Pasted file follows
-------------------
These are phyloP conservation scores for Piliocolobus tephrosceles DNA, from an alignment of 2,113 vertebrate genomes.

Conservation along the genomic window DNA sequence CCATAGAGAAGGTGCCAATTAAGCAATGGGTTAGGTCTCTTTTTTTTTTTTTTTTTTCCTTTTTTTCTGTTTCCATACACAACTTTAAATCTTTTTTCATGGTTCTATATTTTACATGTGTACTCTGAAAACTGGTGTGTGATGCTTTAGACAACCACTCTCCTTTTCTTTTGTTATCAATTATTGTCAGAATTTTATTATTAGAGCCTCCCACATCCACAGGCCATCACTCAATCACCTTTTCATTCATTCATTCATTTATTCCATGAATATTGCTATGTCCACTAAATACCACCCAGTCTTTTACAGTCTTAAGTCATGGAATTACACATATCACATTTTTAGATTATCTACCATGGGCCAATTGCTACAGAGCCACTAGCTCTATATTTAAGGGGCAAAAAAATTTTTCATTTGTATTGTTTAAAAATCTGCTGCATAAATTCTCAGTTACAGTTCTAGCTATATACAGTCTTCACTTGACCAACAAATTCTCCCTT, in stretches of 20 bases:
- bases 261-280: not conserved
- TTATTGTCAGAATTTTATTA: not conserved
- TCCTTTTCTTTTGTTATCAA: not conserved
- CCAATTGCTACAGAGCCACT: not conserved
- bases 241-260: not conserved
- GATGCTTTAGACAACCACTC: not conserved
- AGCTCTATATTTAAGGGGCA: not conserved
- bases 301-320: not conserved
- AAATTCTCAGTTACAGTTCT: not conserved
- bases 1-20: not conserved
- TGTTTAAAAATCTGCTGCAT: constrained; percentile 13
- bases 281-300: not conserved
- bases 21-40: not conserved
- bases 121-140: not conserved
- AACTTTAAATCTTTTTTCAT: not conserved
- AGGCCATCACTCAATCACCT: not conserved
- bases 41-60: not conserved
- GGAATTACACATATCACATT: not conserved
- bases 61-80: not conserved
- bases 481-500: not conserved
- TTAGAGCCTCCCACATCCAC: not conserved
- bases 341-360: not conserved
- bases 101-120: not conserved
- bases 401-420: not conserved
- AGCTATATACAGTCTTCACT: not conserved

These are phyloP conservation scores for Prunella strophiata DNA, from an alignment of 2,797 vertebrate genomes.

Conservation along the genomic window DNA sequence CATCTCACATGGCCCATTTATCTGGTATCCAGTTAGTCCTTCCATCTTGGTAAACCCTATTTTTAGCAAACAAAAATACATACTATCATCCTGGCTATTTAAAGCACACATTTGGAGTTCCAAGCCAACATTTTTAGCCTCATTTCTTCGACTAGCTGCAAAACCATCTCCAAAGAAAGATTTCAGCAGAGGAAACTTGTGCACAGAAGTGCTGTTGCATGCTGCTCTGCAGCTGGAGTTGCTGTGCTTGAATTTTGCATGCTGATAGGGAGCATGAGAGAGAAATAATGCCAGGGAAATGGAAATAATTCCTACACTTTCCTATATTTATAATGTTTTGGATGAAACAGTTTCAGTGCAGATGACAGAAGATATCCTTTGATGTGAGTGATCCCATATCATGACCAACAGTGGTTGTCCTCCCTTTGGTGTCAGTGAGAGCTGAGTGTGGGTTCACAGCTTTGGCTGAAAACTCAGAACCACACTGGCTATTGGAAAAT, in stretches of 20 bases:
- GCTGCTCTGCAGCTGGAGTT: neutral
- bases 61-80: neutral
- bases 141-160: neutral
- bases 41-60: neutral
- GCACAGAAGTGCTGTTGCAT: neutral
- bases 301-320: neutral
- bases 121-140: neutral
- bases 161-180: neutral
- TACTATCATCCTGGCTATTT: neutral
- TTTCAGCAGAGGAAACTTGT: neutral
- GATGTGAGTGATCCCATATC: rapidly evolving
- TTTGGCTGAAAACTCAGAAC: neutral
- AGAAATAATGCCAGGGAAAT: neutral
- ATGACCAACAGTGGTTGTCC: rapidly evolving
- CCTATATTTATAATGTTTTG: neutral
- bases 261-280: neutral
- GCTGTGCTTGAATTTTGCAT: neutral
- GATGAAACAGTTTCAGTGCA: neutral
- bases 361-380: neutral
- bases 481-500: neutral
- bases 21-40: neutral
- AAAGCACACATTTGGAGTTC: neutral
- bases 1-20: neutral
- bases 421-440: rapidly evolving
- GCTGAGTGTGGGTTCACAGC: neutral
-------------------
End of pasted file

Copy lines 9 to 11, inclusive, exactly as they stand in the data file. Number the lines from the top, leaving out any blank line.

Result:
- AGCTCTATATTTAAGGGGCA: not conserved
- bases 301-320: not conserved
- AAATTCTCAGTTACAGTTCT: not conserved